As I made up the mince pie filling yesterday for its month of aging, a story about Election Cake was airing on NPR. The guests said the cake predated the country and bore the name Muster Cake. In colonial times the men gathered to march and shoot. The cakes became a meal in one – fruit, nuts, dairy, flour, and of course booze. All in all, enough it sustained hungry men (all men) after they traveled, sometimes long distances, in the days before drive-up burgers.
I remembered that my mother had at one point talked about making Election Cake but do not remember eating it. I could find only one reference in her journals, written when I was living in Philadelphia: “want to make a Hartford Election Cake [her emphasis] – therefore the little list of pecans and yeast and raisins.” A note on the day after Election Day indicates she never baked it.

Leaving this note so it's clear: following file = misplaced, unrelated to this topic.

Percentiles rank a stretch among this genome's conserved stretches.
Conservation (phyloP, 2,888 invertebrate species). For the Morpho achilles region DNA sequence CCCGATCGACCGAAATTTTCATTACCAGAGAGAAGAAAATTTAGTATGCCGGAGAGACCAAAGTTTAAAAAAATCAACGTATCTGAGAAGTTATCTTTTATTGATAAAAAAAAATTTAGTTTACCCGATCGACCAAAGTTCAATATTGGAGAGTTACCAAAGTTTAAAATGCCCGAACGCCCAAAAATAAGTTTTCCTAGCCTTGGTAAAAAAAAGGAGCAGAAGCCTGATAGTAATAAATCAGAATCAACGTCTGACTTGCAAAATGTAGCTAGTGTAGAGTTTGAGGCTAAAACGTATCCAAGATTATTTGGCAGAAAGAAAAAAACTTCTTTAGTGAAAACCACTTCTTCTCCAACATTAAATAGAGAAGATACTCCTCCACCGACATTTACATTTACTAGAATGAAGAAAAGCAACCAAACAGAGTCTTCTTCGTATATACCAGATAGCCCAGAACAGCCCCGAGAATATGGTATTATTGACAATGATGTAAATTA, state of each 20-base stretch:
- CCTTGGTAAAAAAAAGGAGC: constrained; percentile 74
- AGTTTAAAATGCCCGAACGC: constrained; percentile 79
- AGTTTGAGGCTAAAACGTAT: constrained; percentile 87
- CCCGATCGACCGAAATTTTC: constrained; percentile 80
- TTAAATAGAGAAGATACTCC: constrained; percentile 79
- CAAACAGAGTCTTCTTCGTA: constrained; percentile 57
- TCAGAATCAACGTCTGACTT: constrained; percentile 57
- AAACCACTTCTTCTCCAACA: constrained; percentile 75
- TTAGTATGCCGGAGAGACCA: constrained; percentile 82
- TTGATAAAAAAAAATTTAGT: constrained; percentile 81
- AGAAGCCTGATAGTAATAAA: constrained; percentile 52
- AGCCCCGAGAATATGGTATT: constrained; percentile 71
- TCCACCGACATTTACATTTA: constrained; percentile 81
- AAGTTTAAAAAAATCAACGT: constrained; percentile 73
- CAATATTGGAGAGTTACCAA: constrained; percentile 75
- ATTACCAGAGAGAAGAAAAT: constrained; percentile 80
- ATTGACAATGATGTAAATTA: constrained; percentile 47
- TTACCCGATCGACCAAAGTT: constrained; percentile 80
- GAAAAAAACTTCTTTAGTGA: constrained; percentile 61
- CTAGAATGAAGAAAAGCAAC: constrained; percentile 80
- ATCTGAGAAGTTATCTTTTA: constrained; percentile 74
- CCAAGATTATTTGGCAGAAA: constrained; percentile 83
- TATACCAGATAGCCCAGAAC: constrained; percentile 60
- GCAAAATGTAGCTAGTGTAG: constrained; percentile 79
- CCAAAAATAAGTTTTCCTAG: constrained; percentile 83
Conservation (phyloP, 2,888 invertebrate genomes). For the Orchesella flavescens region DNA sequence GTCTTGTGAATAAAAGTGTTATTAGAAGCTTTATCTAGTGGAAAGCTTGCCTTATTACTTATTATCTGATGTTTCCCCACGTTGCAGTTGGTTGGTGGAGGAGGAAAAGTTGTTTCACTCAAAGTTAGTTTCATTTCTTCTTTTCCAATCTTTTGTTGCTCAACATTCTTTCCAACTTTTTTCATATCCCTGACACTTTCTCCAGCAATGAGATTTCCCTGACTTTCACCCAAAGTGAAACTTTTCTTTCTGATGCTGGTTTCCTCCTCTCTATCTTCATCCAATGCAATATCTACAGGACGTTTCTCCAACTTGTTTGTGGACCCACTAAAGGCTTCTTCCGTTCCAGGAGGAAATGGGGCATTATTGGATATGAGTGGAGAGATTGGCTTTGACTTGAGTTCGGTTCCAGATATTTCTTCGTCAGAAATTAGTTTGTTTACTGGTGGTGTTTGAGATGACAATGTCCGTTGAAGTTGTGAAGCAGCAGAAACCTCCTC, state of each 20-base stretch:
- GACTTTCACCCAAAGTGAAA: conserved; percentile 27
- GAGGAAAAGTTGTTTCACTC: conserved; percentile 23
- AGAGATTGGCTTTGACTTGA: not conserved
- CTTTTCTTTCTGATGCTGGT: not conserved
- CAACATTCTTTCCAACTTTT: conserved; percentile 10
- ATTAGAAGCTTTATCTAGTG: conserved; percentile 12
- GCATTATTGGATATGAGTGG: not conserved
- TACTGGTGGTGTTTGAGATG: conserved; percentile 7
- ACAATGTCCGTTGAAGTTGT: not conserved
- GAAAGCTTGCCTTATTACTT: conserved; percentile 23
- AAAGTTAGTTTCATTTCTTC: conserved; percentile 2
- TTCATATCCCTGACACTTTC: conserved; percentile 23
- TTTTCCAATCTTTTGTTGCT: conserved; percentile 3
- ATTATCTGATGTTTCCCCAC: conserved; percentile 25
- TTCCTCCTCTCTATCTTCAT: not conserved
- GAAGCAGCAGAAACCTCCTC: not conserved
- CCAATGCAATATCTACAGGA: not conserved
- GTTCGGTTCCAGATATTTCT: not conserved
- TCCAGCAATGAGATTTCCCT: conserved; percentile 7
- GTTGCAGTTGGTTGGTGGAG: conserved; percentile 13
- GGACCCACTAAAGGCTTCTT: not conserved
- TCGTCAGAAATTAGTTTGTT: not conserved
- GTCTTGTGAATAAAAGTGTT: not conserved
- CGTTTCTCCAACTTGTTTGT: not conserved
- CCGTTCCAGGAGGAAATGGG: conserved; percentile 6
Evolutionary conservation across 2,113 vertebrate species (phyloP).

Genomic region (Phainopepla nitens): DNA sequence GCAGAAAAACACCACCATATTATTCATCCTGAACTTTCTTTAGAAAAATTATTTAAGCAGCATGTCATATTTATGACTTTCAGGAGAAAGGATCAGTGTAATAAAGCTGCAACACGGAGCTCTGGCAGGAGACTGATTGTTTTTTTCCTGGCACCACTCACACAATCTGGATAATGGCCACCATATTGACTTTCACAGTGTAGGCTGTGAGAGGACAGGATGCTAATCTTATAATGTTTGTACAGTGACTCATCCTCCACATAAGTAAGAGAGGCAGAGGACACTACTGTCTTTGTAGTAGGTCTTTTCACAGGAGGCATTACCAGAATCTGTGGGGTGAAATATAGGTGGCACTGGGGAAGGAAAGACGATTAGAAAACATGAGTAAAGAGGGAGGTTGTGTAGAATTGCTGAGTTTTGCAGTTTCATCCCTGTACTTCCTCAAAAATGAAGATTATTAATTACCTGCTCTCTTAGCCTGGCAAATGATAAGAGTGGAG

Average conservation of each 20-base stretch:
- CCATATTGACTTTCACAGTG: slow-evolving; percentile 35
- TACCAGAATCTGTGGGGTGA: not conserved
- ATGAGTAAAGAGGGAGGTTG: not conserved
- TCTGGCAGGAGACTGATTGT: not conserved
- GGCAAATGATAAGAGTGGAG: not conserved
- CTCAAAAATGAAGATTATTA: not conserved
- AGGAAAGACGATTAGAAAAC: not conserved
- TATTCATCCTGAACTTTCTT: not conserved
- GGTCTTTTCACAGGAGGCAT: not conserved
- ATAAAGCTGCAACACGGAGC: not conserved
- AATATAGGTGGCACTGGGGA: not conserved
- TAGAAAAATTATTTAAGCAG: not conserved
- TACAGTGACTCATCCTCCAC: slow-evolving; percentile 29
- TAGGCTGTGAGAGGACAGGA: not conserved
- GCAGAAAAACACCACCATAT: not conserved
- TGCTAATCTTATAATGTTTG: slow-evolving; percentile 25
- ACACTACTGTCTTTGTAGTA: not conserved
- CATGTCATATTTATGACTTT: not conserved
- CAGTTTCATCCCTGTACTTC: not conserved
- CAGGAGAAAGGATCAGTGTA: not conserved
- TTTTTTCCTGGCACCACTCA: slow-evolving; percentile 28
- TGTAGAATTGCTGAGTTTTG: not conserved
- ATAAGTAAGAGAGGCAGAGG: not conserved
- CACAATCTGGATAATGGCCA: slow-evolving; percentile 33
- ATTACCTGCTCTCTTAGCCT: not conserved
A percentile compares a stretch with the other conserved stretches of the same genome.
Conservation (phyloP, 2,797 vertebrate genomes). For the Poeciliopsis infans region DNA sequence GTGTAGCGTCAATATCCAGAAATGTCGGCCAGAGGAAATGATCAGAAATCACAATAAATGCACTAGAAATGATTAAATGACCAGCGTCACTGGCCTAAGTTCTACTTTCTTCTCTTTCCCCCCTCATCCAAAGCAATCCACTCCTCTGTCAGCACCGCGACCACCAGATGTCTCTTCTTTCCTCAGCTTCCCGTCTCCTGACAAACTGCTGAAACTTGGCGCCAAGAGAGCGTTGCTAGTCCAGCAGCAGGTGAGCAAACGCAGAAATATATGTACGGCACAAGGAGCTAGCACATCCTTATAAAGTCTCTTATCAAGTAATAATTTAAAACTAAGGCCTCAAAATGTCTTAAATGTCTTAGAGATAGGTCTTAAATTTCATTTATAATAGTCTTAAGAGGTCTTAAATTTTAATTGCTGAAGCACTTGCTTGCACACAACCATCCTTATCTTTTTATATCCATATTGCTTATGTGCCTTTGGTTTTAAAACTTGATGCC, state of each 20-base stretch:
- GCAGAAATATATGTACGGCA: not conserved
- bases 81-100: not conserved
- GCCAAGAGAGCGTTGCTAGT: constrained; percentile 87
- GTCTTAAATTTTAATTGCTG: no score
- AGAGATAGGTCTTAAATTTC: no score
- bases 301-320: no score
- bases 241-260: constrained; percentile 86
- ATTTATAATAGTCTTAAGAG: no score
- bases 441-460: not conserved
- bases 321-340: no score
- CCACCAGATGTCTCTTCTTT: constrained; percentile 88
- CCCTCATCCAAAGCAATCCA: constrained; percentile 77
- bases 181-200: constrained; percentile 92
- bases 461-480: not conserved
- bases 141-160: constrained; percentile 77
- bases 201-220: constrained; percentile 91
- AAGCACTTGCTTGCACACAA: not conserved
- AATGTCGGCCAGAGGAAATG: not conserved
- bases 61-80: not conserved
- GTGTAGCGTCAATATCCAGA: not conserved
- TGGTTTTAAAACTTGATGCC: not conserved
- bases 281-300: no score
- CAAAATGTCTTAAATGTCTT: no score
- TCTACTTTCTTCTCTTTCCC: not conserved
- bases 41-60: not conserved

So I wondered, was there a difference between the standard version and the Hartford version?
The recipe in the NPR link dates from 1796. It must have made about thirty cakes as it starts with thirty quarts of flour. The author omitted instructions for how long to bake it or at what temperature.
An old recipe for Hartford Election Cake resembles the dreaded fruitcake with the addition of icing. It has much less in the way of spices and booze than the 1796 version. And neither recipe has the pecans Mother planned to include.
What’s Cooking America declares Election Cake (Election Day Cake) fruitcake, “Also known as Oak Cake, Hartford Election Cake, and Training Cakes, because another name for Election Day was Training Day.” Training Day equals Muster Day. Connecticut gets the credit for the earliest reference. It apparently became Hartford Election Cake when it was used as a bribe in 1830. Interesting that this recipe subs currants for raisins and does contain nuts.
Regardless of size and ingredients, I will not be baking it no matter its name.